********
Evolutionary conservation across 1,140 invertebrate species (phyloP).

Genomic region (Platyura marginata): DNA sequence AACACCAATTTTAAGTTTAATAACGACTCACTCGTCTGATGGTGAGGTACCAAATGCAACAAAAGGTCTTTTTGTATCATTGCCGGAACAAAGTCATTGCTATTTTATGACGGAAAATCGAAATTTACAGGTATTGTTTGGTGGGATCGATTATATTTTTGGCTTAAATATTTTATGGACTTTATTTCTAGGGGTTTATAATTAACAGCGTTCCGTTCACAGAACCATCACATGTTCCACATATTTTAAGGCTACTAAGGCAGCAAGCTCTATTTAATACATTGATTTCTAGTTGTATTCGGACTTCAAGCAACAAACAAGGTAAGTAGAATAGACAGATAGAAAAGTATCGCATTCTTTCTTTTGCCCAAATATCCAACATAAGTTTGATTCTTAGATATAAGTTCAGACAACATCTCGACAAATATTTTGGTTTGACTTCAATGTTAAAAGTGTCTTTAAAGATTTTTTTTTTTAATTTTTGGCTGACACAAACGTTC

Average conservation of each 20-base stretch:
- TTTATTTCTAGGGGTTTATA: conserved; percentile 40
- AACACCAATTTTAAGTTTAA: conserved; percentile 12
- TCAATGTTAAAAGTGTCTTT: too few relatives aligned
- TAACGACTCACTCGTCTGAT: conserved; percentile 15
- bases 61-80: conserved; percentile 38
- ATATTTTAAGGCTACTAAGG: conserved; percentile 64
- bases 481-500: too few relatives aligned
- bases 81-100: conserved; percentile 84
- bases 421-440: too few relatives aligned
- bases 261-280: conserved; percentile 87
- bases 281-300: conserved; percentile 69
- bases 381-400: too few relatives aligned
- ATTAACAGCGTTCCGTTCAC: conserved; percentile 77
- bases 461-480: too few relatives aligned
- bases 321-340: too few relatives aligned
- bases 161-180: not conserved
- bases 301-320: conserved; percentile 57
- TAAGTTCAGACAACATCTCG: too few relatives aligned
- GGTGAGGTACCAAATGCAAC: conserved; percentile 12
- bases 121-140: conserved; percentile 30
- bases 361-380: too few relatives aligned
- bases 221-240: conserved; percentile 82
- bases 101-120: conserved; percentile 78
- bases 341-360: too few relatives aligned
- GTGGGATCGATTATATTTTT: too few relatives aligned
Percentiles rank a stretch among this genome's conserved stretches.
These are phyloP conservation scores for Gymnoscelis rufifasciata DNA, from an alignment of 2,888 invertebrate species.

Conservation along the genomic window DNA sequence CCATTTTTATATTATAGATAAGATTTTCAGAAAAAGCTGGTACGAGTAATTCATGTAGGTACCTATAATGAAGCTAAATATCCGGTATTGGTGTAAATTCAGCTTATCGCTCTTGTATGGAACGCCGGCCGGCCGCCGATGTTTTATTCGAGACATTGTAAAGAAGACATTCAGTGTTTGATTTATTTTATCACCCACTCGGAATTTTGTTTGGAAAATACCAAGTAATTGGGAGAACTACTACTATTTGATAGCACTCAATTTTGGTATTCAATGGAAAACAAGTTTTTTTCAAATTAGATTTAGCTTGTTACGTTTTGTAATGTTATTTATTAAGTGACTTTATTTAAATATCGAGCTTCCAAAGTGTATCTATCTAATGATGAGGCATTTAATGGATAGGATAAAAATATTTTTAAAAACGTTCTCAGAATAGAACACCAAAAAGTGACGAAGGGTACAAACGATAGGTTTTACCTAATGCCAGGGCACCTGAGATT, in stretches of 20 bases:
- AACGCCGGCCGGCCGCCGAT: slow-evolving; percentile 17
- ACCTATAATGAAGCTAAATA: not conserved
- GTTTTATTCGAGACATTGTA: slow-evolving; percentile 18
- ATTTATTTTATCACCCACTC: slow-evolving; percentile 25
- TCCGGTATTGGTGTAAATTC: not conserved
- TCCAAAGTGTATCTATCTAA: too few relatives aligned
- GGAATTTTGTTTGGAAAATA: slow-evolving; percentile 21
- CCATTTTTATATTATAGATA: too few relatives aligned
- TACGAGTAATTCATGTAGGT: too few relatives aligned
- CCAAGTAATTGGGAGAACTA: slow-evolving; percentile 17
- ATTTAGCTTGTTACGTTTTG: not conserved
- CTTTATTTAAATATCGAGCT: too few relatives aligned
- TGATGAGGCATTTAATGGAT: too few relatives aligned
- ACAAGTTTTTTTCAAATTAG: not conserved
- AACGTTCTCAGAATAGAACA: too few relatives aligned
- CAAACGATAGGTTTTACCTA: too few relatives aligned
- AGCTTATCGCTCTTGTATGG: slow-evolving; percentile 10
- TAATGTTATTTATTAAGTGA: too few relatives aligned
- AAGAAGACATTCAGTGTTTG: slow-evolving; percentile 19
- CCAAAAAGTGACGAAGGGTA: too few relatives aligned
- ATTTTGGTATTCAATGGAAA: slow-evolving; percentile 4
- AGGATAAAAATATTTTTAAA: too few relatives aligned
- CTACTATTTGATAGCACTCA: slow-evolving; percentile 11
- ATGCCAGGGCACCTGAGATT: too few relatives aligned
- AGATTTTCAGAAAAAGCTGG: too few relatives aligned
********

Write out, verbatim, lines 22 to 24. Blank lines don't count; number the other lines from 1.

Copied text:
- GGTGAGGTACCAAATGCAAC: conserved; percentile 12
- bases 121-140: conserved; percentile 30
- bases 361-380: too few relatives aligned